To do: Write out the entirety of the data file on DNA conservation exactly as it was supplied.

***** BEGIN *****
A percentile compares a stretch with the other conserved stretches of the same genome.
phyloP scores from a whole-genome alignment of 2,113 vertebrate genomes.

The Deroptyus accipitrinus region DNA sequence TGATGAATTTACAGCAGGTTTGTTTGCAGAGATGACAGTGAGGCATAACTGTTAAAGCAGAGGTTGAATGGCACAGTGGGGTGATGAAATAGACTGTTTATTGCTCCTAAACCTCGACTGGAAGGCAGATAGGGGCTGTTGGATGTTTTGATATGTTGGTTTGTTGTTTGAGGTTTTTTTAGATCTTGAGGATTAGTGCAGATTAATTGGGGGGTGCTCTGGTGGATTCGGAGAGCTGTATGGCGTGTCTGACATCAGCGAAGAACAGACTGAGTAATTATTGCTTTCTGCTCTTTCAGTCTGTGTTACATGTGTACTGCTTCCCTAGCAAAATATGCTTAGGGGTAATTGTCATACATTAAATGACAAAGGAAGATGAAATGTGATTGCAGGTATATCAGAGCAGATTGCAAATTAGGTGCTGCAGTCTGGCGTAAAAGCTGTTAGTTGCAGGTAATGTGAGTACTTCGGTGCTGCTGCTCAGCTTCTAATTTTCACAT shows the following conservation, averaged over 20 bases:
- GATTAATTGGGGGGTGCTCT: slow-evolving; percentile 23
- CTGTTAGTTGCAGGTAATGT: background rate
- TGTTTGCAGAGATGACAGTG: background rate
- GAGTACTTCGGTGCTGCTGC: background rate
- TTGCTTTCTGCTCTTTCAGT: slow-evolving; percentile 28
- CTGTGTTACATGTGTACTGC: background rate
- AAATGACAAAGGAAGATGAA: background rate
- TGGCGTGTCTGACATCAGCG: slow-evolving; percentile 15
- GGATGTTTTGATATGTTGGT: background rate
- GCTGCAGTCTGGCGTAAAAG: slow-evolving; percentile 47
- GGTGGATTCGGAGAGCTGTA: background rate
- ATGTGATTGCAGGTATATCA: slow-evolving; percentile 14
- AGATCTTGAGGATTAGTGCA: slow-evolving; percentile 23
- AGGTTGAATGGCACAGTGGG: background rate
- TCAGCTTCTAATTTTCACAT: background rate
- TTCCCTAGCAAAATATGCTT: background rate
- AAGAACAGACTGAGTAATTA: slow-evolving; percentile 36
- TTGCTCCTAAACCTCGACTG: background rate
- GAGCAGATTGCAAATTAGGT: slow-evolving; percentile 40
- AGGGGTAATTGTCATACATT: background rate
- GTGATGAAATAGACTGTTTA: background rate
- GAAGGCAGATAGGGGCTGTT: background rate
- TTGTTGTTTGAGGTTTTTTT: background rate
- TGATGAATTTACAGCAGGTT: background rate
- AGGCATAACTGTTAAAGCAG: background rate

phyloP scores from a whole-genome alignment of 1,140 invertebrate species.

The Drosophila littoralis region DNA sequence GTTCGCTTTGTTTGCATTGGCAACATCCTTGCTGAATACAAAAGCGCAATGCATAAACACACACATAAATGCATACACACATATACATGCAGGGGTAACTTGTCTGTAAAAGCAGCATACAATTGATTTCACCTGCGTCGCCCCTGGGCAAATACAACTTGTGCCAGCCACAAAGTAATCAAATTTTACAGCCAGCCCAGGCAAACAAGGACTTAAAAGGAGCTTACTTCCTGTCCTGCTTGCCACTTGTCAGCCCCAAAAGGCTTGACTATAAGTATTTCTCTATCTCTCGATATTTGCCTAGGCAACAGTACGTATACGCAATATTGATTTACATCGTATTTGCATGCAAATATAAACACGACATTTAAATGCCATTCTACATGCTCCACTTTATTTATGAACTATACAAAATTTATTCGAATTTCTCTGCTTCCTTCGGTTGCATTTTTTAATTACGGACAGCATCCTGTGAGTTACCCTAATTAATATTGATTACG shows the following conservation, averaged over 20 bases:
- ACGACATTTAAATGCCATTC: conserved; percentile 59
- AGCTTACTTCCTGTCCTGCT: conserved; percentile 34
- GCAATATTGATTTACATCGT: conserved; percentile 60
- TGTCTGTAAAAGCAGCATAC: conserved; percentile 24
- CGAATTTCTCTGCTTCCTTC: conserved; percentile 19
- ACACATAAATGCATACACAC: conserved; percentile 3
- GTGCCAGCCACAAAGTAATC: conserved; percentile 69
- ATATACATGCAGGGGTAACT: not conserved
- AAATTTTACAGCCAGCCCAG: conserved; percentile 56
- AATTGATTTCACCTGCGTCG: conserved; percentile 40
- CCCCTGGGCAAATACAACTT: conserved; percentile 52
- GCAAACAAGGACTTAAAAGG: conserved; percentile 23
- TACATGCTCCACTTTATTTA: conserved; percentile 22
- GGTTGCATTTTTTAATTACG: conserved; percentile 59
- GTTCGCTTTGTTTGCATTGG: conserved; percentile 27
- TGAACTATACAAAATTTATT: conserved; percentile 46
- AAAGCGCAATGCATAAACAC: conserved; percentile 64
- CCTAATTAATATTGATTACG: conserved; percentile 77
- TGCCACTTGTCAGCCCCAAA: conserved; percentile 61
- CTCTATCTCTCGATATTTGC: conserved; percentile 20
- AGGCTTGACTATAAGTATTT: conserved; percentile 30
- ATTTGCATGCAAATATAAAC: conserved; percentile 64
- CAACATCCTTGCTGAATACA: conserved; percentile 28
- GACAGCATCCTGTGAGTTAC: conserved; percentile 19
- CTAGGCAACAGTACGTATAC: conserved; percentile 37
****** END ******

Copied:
A percentile compares a stretch with the other conserved stretches of the same genome.
phyloP scores from a whole-genome alignment of 2,113 vertebrate genomes.

The Deroptyus accipitrinus region DNA sequence TGATGAATTTACAGCAGGTTTGTTTGCAGAGATGACAGTGAGGCATAACTGTTAAAGCAGAGGTTGAATGGCACAGTGGGGTGATGAAATAGACTGTTTATTGCTCCTAAACCTCGACTGGAAGGCAGATAGGGGCTGTTGGATGTTTTGATATGTTGGTTTGTTGTTTGAGGTTTTTTTAGATCTTGAGGATTAGTGCAGATTAATTGGGGGGTGCTCTGGTGGATTCGGAGAGCTGTATGGCGTGTCTGACATCAGCGAAGAACAGACTGAGTAATTATTGCTTTCTGCTCTTTCAGTCTGTGTTACATGTGTACTGCTTCCCTAGCAAAATATGCTTAGGGGTAATTGTCATACATTAAATGACAAAGGAAGATGAAATGTGATTGCAGGTATATCAGAGCAGATTGCAAATTAGGTGCTGCAGTCTGGCGTAAAAGCTGTTAGTTGCAGGTAATGTGAGTACTTCGGTGCTGCTGCTCAGCTTCTAATTTTCACAT shows the following conservation, averaged over 20 bases:
- GATTAATTGGGGGGTGCTCT: slow-evolving; percentile 23
- CTGTTAGTTGCAGGTAATGT: background rate
- TGTTTGCAGAGATGACAGTG: background rate
- GAGTACTTCGGTGCTGCTGC: background rate
- TTGCTTTCTGCTCTTTCAGT: slow-evolving; percentile 28
- CTGTGTTACATGTGTACTGC: background rate
- AAATGACAAAGGAAGATGAA: background rate
- TGGCGTGTCTGACATCAGCG: slow-evolving; percentile 15
- GGATGTTTTGATATGTTGGT: background rate
- GCTGCAGTCTGGCGTAAAAG: slow-evolving; percentile 47
- GGTGGATTCGGAGAGCTGTA: background rate
- ATGTGATTGCAGGTATATCA: slow-evolving; percentile 14
- AGATCTTGAGGATTAGTGCA: slow-evolving; percentile 23
- AGGTTGAATGGCACAGTGGG: background rate
- TCAGCTTCTAATTTTCACAT: background rate
- TTCCCTAGCAAAATATGCTT: background rate
- AAGAACAGACTGAGTAATTA: slow-evolving; percentile 36
- TTGCTCCTAAACCTCGACTG: background rate
- GAGCAGATTGCAAATTAGGT: slow-evolving; percentile 40
- AGGGGTAATTGTCATACATT: background rate
- GTGATGAAATAGACTGTTTA: background rate
- GAAGGCAGATAGGGGCTGTT: background rate
- TTGTTGTTTGAGGTTTTTTT: background rate
- TGATGAATTTACAGCAGGTT: background rate
- AGGCATAACTGTTAAAGCAG: background rate

phyloP scores from a whole-genome alignment of 1,140 invertebrate species.

The Drosophila littoralis region DNA sequence GTTCGCTTTGTTTGCATTGGCAACATCCTTGCTGAATACAAAAGCGCAATGCATAAACACACACATAAATGCATACACACATATACATGCAGGGGTAACTTGTCTGTAAAAGCAGCATACAATTGATTTCACCTGCGTCGCCCCTGGGCAAATACAACTTGTGCCAGCCACAAAGTAATCAAATTTTACAGCCAGCCCAGGCAAACAAGGACTTAAAAGGAGCTTACTTCCTGTCCTGCTTGCCACTTGTCAGCCCCAAAAGGCTTGACTATAAGTATTTCTCTATCTCTCGATATTTGCCTAGGCAACAGTACGTATACGCAATATTGATTTACATCGTATTTGCATGCAAATATAAACACGACATTTAAATGCCATTCTACATGCTCCACTTTATTTATGAACTATACAAAATTTATTCGAATTTCTCTGCTTCCTTCGGTTGCATTTTTTAATTACGGACAGCATCCTGTGAGTTACCCTAATTAATATTGATTACG shows the following conservation, averaged over 20 bases:
- ACGACATTTAAATGCCATTC: conserved; percentile 59
- AGCTTACTTCCTGTCCTGCT: conserved; percentile 34
- GCAATATTGATTTACATCGT: conserved; percentile 60
- TGTCTGTAAAAGCAGCATAC: conserved; percentile 24
- CGAATTTCTCTGCTTCCTTC: conserved; percentile 19
- ACACATAAATGCATACACAC: conserved; percentile 3
- GTGCCAGCCACAAAGTAATC: conserved; percentile 69
- ATATACATGCAGGGGTAACT: not conserved
- AAATTTTACAGCCAGCCCAG: conserved; percentile 56
- AATTGATTTCACCTGCGTCG: conserved; percentile 40
- CCCCTGGGCAAATACAACTT: conserved; percentile 52
- GCAAACAAGGACTTAAAAGG: conserved; percentile 23
- TACATGCTCCACTTTATTTA: conserved; percentile 22
- GGTTGCATTTTTTAATTACG: conserved; percentile 59
- GTTCGCTTTGTTTGCATTGG: conserved; percentile 27
- TGAACTATACAAAATTTATT: conserved; percentile 46
- AAAGCGCAATGCATAAACAC: conserved; percentile 64
- CCTAATTAATATTGATTACG: conserved; percentile 77
- TGCCACTTGTCAGCCCCAAA: conserved; percentile 61
- CTCTATCTCTCGATATTTGC: conserved; percentile 20
- AGGCTTGACTATAAGTATTT: conserved; percentile 30
- ATTTGCATGCAAATATAAAC: conserved; percentile 64
- CAACATCCTTGCTGAATACA: conserved; percentile 28
- GACAGCATCCTGTGAGTTAC: conserved; percentile 19
- CTAGGCAACAGTACGTATAC: conserved; percentile 37